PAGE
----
England Woodland Creation Offer to transition under new scheme from 2025
9 August 2022
Over £25m is available as continued funding in 2022/23 to support well-designed woodland creation proposals through the Offer, which will become part of the Local Nature Recovery scheme in due course.
The England Woodland Creation Offer (EWCO) will be transitioned into the Local Nature Recovery scheme – the successor to the Countryside Stewardship scheme – from 2025.
Landowners and farmers are urged to still apply for a share of the £25 million fund available in 2022/23, as the approach to payment rates for planting trees under Local Nature Recovery will largely mirror those offered by the EWCO.
Richard Stanford, the Forestry Commission’s Chief Executive, said: "Farmers and land managers can now have the confidence to grow trees under EWCO, safe in the knowledge that they will be able to easily transition into the Local Nature Recovery scheme in the future, and without the worry that future schemes will be significantly different.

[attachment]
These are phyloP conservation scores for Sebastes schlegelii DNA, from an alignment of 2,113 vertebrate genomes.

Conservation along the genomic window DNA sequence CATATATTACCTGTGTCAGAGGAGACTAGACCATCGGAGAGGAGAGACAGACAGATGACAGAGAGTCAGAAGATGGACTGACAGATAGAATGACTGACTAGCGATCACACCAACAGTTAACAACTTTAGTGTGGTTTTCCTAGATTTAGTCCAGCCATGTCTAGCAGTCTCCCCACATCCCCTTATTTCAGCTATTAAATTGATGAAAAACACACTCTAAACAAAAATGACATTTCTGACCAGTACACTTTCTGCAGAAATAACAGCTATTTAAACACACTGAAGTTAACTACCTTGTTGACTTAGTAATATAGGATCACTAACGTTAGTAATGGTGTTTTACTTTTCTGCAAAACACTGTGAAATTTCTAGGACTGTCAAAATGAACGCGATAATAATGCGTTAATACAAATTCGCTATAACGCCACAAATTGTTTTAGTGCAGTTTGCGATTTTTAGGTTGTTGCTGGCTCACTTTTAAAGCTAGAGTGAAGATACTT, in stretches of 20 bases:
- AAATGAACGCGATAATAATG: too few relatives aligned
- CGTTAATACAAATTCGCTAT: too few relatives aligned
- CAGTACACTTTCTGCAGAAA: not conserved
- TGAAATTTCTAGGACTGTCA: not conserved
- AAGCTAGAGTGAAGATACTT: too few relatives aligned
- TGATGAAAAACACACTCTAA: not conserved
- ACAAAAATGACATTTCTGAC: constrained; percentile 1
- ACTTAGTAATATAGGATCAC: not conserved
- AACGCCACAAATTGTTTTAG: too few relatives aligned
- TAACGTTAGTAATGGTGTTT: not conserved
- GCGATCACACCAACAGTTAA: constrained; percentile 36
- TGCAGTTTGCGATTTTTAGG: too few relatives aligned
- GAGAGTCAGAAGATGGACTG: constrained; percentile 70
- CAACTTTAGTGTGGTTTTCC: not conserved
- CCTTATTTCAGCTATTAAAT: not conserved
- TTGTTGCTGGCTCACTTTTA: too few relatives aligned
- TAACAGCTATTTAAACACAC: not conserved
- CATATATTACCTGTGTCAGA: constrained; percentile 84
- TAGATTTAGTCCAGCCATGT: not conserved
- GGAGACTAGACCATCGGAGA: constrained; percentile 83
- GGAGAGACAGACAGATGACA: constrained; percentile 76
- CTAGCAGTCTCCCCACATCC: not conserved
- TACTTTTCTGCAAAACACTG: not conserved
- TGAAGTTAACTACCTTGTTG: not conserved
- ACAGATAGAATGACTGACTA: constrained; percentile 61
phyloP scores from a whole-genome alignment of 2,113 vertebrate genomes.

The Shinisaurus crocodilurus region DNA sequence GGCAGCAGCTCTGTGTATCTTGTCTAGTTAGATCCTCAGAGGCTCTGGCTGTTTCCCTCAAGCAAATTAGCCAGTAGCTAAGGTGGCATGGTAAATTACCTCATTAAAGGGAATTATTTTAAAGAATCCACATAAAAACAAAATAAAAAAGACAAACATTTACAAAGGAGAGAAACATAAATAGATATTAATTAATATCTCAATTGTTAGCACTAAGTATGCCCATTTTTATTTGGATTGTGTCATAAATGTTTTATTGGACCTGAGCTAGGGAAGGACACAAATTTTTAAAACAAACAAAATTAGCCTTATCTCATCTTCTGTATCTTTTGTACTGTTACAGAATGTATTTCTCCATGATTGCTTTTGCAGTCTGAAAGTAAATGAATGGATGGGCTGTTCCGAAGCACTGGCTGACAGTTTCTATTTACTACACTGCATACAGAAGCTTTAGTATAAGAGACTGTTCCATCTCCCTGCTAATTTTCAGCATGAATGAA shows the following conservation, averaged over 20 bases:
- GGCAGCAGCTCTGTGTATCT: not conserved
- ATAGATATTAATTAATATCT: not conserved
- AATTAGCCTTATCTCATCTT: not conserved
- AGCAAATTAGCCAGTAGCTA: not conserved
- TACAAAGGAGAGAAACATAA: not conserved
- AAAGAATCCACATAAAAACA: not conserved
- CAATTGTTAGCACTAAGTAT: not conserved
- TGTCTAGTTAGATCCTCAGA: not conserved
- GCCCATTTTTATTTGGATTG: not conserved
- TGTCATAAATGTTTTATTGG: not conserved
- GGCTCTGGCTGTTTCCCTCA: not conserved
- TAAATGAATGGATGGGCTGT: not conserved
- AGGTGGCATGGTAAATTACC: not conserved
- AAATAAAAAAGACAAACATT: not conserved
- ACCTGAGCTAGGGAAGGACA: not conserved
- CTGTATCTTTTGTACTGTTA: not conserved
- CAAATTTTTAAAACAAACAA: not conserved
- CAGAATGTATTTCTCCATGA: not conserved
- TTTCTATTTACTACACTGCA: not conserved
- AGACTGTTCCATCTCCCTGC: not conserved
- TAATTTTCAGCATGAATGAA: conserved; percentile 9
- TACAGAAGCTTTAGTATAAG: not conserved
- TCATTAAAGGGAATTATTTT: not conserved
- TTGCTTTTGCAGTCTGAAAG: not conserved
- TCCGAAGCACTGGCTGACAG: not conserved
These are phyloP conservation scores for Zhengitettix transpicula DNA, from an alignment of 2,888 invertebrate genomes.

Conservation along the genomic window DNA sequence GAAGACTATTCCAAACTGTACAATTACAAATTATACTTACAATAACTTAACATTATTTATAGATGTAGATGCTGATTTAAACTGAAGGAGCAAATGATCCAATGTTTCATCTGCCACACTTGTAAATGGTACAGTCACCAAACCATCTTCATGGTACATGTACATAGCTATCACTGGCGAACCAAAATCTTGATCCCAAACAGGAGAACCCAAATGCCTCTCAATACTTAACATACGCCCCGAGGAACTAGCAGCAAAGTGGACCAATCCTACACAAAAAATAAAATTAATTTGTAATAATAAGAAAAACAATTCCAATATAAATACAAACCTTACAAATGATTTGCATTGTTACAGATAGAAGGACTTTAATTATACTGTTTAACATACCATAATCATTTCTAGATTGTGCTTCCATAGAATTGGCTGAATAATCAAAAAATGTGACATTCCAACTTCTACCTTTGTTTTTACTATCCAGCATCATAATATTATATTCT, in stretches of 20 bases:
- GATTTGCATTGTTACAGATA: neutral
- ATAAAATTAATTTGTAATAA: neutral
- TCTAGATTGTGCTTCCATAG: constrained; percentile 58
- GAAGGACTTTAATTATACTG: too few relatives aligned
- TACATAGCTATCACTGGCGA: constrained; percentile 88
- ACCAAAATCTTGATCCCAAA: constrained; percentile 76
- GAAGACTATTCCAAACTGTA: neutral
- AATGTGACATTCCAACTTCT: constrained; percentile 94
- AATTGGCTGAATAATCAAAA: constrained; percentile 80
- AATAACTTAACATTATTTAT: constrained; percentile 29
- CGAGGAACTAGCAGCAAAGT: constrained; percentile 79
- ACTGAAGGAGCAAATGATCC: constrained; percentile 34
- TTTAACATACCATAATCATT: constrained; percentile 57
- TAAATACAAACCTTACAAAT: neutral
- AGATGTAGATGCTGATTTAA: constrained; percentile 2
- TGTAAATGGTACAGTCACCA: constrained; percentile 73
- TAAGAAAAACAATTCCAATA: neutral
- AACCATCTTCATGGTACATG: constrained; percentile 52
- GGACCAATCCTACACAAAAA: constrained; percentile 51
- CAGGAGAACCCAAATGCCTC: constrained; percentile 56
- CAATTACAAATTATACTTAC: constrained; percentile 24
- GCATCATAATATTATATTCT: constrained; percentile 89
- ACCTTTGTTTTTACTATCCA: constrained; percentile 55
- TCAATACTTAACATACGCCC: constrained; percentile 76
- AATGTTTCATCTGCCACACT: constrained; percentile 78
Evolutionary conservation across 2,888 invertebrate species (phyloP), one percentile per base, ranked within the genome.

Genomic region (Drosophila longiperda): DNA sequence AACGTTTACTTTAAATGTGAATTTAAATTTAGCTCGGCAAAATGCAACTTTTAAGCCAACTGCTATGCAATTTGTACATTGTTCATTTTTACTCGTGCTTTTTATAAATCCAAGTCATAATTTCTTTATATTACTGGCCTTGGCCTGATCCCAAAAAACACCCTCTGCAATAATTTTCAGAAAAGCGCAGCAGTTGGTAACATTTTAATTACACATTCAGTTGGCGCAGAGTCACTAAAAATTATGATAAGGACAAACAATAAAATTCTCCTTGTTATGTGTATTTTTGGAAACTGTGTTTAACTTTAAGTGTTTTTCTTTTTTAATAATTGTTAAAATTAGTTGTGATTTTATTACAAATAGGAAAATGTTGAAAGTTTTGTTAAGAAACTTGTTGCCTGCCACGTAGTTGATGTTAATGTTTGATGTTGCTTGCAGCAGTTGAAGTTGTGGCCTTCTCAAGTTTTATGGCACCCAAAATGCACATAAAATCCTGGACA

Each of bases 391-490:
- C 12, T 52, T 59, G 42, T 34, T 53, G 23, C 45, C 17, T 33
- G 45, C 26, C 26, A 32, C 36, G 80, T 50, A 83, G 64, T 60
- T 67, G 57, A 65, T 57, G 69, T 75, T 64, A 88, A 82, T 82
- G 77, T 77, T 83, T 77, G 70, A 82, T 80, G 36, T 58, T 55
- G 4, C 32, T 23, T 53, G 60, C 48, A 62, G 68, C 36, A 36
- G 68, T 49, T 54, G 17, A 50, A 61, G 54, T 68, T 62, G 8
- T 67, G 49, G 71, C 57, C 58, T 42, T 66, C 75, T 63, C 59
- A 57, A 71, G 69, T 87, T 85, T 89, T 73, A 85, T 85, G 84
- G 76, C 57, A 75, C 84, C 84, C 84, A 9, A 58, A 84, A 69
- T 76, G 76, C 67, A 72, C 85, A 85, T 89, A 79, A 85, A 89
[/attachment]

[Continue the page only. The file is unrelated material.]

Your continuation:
"Trees play an important role in providing shade and shelter for livestock, and reducing soil and nutrient loss. Given the recent hot dry weather it’s vital our farmers and land managers plan for the future to build in resilience to climate change and take advantage of the woodland creation incentives available today."
Existing England Woodland Creation Offer agreement holders are expected to have the opportunity to transition their maintenance payments into the Local Nature Recovery scheme from 2026. This continues the government’s pledge that no one will be made worse off if they start planting now, rather than waiting for future government schemes.
Local Nature Recovery will pay for locally-targeted actions to make space for nature in farmed landscapes and the wider countryside, for example on parts of farms that are not suitable for food production, are less productive, or are difficult to work with.
Woodlands on farms can boost productivity through healthy soil and water by reducing erosion and nutrient loss from surface run-off whilst improving drought and flood resilience. Well-designed and managed woodlands also support biodiverse ecosystems through habitat creation.
Trees on farms can benefit animal welfare by providing additional fodder and shelter for livestock in adverse weather, as well as offering diversification opportunities through firewood and timber production.